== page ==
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Funding Options for Parents Starting Late When Saving For College

Apr 7, 2019

The school year is going well across the nation, which suggests millions of families in the past year are focusing on how they will pay for school next year. As costs continue to escalate, however, many are stressed they'll never manage to save enough.

In 2017, the typical price of tuition, room and board at a four-year public school was greater than $36,000, a greater than $1,000 rise from 2016-2017. For private colleges, the charge is a lot more pricey, with the price tag close to $47,000. Add that up over the course of four years-- or more-- and it's no wonder that parents are on edge.

Without question, the soundest advice when it comes to investing savings for higher education is to begin early, however there are numerous Americans that, for what ever reason, have not had the ability to do that. If that's you, not all hope is lost because there are strategies to catch up or compensate.

Consider the following:


529 plans. One of the most popular college-funding vehicle is the 529 plan, which are typically structured like a retirement savings program, except the money can be used much sooner and is exclusively meant to pay for qualified education expenses. Pre-paid plans allow you to secure tuition credits at current rates at participating colleges.

Earnings grow tax-free and withdrawals are not subject to federal income taxes, while most states allow you to deduct plan payments. Unlike 401(k)s and individual retirement accounts, additions to 529 plans are not tax deductible at the federal level.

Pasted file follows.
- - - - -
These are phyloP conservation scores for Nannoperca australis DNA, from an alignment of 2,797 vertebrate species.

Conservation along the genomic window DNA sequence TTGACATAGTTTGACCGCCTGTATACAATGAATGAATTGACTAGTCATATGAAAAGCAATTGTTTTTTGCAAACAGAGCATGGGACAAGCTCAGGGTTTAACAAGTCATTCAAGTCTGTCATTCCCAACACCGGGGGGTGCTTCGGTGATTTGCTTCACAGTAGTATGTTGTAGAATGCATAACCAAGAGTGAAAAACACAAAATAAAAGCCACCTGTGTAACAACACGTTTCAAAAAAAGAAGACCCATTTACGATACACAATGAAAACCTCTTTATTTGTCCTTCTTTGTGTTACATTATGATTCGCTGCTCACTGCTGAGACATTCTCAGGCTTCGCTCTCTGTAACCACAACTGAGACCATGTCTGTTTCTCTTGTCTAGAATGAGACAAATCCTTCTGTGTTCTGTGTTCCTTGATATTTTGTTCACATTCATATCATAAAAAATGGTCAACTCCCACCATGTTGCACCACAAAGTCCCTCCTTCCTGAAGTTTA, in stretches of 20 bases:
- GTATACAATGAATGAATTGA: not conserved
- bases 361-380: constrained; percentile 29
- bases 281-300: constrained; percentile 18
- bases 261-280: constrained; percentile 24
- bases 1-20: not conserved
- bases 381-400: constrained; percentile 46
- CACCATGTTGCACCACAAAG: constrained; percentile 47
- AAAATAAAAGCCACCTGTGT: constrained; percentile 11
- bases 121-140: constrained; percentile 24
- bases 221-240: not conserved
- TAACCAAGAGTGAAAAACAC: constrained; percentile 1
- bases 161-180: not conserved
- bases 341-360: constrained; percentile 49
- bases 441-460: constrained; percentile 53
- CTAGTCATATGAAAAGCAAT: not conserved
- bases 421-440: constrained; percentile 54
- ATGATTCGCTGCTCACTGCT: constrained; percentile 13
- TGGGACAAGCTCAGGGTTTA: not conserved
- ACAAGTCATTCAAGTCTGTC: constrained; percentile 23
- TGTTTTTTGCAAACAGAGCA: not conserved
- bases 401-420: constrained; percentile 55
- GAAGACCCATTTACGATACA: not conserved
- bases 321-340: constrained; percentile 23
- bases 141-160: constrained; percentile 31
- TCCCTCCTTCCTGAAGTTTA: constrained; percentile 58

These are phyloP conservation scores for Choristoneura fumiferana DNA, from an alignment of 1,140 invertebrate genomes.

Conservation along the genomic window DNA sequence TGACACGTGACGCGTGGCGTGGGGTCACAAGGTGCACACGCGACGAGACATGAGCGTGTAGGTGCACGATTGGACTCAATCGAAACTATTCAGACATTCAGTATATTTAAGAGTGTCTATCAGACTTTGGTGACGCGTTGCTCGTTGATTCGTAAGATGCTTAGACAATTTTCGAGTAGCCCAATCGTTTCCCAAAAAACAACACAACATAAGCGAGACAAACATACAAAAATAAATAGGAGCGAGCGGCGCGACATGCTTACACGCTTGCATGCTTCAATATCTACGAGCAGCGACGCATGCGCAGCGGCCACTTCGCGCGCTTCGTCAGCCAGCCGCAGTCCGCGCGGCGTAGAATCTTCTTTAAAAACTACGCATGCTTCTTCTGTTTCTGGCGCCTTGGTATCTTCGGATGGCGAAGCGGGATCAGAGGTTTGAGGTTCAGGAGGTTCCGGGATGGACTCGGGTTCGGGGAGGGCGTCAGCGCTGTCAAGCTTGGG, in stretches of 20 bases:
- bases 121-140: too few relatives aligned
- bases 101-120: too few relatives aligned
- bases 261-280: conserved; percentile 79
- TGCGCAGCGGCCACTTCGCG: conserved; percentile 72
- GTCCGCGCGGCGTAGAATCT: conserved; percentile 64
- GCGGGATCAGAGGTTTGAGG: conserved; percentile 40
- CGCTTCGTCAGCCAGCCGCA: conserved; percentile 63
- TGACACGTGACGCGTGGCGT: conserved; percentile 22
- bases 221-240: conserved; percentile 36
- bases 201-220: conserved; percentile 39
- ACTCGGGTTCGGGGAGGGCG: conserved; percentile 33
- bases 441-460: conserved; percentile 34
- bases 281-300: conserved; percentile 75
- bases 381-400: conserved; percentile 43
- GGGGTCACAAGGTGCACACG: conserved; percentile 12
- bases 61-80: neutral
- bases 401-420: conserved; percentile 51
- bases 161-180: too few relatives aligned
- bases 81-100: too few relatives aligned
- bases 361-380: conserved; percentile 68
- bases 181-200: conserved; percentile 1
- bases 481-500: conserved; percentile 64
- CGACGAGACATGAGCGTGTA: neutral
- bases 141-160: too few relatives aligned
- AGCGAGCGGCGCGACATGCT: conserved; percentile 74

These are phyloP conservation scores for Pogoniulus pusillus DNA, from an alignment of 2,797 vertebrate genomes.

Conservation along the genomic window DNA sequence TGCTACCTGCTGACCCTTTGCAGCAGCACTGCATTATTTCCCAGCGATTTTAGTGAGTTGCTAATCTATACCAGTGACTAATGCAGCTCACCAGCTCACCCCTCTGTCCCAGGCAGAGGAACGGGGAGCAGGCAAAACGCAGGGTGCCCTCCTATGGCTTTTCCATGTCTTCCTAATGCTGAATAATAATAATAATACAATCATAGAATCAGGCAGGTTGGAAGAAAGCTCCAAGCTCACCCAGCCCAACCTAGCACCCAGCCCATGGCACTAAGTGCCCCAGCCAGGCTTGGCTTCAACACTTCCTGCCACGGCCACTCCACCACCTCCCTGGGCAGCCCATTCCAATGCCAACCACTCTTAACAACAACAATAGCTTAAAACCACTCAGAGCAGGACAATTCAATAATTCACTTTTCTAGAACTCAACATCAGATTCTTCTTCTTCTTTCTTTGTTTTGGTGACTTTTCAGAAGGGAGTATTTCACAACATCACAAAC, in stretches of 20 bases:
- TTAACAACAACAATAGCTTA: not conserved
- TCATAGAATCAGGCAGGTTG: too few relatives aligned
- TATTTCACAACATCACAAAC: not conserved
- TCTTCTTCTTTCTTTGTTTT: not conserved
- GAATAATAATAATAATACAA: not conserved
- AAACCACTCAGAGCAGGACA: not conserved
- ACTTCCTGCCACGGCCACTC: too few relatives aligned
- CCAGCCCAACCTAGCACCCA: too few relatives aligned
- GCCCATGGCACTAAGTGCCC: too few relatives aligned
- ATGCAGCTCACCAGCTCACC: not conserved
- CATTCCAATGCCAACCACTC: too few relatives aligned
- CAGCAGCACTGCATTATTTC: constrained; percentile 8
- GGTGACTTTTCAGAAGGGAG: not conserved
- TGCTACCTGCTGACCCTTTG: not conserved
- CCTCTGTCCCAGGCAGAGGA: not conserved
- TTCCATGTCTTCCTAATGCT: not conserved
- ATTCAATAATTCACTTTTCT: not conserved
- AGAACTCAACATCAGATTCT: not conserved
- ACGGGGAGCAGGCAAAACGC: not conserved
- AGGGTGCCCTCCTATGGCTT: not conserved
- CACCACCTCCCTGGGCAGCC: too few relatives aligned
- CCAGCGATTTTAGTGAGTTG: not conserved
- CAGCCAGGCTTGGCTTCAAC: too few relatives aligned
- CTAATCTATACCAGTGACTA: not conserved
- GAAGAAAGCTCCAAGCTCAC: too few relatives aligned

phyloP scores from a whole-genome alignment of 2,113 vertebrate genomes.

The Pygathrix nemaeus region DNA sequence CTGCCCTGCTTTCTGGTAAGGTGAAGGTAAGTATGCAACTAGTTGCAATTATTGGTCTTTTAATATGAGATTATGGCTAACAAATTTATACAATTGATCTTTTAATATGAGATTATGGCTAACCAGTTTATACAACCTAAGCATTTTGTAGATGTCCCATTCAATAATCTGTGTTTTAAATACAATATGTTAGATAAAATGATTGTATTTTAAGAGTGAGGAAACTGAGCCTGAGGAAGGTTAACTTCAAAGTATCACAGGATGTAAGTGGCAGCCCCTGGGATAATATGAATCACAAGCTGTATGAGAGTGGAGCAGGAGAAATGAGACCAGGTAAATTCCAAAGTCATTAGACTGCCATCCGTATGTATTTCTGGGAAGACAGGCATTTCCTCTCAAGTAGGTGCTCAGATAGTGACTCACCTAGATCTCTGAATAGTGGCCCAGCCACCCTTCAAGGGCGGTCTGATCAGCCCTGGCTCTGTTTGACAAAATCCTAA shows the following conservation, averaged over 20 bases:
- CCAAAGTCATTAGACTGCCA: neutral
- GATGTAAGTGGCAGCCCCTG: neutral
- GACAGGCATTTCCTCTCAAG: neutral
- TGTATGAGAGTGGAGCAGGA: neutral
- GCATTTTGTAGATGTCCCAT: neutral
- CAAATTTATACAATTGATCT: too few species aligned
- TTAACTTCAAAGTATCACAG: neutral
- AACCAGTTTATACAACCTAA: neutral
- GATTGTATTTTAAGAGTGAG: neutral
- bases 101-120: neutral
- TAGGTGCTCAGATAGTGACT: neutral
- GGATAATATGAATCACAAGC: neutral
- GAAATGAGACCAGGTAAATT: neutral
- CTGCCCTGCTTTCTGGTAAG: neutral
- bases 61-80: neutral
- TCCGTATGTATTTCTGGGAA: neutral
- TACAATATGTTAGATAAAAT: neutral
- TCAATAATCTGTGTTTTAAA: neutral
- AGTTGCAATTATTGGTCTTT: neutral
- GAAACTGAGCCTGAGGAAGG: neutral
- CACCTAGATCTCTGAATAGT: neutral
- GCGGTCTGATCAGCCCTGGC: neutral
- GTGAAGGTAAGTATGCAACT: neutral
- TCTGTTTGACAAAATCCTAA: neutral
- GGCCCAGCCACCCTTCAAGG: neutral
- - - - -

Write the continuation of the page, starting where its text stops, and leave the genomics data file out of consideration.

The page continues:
While many people think it's too late to invest in a 529 plan when an individual is in high school, such strategies are an ideal instrument for households that are behind.

For one, it's not ever too late to begin saving. Two, there are no contribution limitations, allowing households entering their peak earning years just like their kids become teens-- which is very typical-- a way to make large lump-sum contributions that can generate returns. Three, you can continue to make the payments until the student graduates, indicating the benefits will last longer than most realize.

Choose the optimal fit. When young people begin to think about which school is the most suitable fit for them, they typically look at an assortment of factors, including where their buddies are going, which school is furthest from home or even which one has the greatest football team. However, from a planning viewpoint, figuring out "fit" indicates something else, frequently requiring a thoughtful conversation between parents and children.


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